Staying in the guest house was in some way disadvantageous being the only teetotaler and my inability to stand the odour of cigarette. Nothing could be done than to adapt for a little before locking myself up in the room and sleep. The soft small bed, though a lot bigger than what I slept on for over twenty days in camp, was up to the task of offering some needed comfort.

It took two and half a day to get the necessary registration and documentation done. On the evening of the third day, I and a colleague decided to leave for the state capital; Umuahia, knowing we had nowhere to stay. NCCF over there took us in and it was almost a solved rubic if not for the strict rules and regulations guiding what to say, who to talk to and what to wear: Gladly not how to breathe.

It was a great reunion seeing some platoon members again, hostel mates and others I knew in camp. I saw Doyin, a platoon member I became friends with few days before I left camp, and we talked about our different villages and the challenges we are going to face as soon as we resume duty fully.

I left the family house as early as possible the next day, thanks to the NCCF who voluntarily took us down to our various parks.

I was heading to Osun but there was no direct bus. It took extra stress before locating the park conveying people to the acclaimed biggest city in West Africa. The city where there are more brown rusted roofs than the number of cars in Togo. Most, if not all my colleagues were heading to Lagos and it was all easy for them with the myriad parks everywhere.

I got my ticket and sat back at the Lounge waiting for the bus to be filled. There were no familiar faces around as I was left in the cold all by myself. I didn’t care a bit; the only thing on my mind was to see Abia in my rear view.

An hour flew by before the bus got filled up. We boarded but were asked to tip the driver and his cohort before our luggage could be loaded in the booth. I refused to part with a dime based on the argument that there was no moral justification for paying an extra #300 for ‘loading’ after #3,000 was paid as fare. I witnessed a robbery in flesh and blood.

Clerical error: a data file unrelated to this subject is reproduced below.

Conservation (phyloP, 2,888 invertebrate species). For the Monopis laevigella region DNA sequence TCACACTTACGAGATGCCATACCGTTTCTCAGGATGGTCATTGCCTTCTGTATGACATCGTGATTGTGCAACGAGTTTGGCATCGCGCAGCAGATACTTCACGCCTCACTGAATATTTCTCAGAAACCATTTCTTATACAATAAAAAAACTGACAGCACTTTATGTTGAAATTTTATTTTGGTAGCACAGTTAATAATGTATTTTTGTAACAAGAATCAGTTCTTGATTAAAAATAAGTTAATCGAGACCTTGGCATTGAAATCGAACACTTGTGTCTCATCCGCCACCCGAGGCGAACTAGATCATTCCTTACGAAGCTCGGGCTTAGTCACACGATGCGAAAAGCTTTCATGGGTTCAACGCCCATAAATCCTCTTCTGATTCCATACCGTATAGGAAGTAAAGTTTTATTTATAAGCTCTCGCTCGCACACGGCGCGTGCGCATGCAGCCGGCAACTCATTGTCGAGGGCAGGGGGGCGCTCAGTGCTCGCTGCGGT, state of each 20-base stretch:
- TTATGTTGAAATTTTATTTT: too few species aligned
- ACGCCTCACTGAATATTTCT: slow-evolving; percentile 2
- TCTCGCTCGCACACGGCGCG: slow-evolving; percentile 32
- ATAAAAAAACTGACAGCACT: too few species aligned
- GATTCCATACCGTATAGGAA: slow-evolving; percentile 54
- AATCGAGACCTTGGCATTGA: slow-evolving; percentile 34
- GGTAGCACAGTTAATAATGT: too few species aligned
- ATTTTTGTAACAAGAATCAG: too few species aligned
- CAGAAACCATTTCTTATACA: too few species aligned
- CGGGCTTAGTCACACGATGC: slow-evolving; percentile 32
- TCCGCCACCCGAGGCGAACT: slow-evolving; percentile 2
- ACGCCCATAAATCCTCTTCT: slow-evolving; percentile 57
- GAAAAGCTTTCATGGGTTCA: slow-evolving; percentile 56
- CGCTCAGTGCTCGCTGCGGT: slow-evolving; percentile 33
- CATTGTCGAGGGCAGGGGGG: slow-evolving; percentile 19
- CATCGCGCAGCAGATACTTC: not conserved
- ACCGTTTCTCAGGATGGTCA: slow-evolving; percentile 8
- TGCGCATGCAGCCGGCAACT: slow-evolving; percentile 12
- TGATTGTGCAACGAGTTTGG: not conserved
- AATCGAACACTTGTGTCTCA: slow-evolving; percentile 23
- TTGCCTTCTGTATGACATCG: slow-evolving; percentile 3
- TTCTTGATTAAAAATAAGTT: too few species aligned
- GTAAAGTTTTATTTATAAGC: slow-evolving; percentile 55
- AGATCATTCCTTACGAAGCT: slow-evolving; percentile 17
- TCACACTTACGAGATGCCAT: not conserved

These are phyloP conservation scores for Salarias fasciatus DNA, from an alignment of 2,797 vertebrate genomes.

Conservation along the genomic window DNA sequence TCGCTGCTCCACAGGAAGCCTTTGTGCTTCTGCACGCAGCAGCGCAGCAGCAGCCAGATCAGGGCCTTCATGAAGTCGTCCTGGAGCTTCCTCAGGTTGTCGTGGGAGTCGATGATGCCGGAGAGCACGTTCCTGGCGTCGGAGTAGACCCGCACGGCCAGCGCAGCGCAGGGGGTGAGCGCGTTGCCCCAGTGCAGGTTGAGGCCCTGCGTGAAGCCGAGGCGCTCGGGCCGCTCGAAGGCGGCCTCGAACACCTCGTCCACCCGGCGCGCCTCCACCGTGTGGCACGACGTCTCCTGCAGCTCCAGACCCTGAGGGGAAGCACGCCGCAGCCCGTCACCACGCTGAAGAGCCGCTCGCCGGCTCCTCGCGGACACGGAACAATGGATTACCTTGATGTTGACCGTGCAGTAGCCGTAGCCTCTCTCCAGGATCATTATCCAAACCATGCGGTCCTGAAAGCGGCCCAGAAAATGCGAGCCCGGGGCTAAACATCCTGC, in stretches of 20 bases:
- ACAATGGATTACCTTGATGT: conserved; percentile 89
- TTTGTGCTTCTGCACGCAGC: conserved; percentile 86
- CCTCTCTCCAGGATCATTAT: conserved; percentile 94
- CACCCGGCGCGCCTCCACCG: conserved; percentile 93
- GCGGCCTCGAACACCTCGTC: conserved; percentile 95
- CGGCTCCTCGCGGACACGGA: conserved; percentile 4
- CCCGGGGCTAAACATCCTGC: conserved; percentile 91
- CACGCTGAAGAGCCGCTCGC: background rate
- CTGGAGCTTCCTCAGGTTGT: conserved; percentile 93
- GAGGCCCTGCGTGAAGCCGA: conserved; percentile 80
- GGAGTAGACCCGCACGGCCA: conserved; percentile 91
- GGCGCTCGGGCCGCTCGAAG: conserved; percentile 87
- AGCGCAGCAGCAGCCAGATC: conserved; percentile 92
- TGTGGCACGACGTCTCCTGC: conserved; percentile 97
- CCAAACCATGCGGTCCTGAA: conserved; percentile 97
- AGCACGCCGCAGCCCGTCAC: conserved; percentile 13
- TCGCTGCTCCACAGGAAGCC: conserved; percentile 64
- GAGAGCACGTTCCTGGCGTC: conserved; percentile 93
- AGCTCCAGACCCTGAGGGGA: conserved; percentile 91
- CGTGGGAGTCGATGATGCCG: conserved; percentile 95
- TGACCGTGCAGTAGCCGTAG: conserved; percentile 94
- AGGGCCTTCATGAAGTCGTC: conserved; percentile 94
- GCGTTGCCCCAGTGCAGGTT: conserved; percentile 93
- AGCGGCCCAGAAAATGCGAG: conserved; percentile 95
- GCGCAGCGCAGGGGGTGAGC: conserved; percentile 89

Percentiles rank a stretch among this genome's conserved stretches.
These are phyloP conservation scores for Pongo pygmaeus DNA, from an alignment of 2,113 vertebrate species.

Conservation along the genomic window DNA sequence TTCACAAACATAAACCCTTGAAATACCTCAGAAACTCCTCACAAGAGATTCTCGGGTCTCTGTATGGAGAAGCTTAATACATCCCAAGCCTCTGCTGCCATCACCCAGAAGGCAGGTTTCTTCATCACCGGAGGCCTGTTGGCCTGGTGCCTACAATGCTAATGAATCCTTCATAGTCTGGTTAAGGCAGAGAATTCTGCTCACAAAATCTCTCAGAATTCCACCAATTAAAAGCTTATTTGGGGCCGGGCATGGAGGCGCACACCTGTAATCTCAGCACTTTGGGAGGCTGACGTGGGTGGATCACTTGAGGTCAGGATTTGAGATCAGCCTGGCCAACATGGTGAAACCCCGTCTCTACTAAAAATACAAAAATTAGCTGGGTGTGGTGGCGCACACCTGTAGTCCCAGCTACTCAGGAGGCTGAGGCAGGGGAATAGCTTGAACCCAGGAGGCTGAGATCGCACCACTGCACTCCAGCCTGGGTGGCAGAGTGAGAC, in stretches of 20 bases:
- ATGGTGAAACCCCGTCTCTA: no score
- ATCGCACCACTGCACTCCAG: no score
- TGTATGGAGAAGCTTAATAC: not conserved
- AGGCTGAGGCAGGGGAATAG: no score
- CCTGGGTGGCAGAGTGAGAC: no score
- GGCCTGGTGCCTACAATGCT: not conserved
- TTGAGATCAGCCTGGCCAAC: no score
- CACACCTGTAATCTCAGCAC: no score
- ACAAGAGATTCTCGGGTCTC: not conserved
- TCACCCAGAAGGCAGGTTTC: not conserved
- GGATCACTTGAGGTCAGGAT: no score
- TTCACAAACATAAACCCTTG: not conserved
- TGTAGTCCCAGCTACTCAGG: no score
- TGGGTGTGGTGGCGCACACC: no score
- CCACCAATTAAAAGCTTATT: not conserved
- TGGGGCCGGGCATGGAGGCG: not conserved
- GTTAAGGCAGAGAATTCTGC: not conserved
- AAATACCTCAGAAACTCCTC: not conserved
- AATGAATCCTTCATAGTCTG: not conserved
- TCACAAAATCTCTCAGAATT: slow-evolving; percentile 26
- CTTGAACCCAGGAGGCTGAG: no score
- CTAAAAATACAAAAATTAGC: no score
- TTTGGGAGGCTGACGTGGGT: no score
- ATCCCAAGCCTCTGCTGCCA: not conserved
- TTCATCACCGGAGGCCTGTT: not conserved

They realized I wasn’t going to break nor bend so they gave up. The driver later threatened to remove me from the bus saying “This is Nigeria; you have to drop something before things can be done”. I replied him in the same manner “I’m a Nigerian but will never pay a penny to bribe anybody to do the job I already paid them to do“. I have principles I guide my life by and wasn’t going to shove it down the drainer just because someone threatened to refund my fare and walk me out of the park. Though I had no connection nor back-up, I courageously stood my grounds telling them that, that will make them lose their license to operate as I’ll do everything within my legal boundaries to procure justice. I don’t take ‘shit’ from people, older or younger, even when it’s coated in a sweet tablet of gold.

The argument denied me the opportunity of securing the back seat that I’ve always loved so I had to manage the last available seat which was by the door. Minutes later, the bus moved and someone started the ritual of praying for safe trip. I said few “Amen” far and few in between but little did I know, that the whole rite was going to turn into a revival going by the song of praise that followed the prayer, I made for my phone and my newly acquired earpiece and set Don Williams’ track ‘Lord I hope this day is good’ in play.

The lady next to me tapped me asked why I didn’t take part in the benediction and wasn’t still taking part in the singing. I just smiled at her without saying a word. She stared at me for close to a minute with skepticism etched on her somehow morose face, shook her head and added her croaked voice to the host of choir in the bus. I remained unmoved.

Couple of hours later, I rested my head and that was it; I slept off. We got to Ibadan around 5pm. My butts were already hot and burning, and my legs numb. I dragged my sorry self out of the bus and made for the park where I’ll get a bus heading to Ilesha; another one and a quarter-hour road trip.

Jaded as I was, only one thing was on my mind; seeing my elder sister. I knew my adorable and loving sister Nike would have prepared something really nice and tasty, so it was pointless bothering about food.
The short stay at home was great; really great I didn’t want it to end. My birthday on the eve of Christmas was a very special one and I treated it as such. Christmas and the New Year celebration made the holiday one of the best I ever had because I was able to repossess some, if not all, the weight I lost in camp – all thanks to Sister Nike’s kitchen’s Special Agents.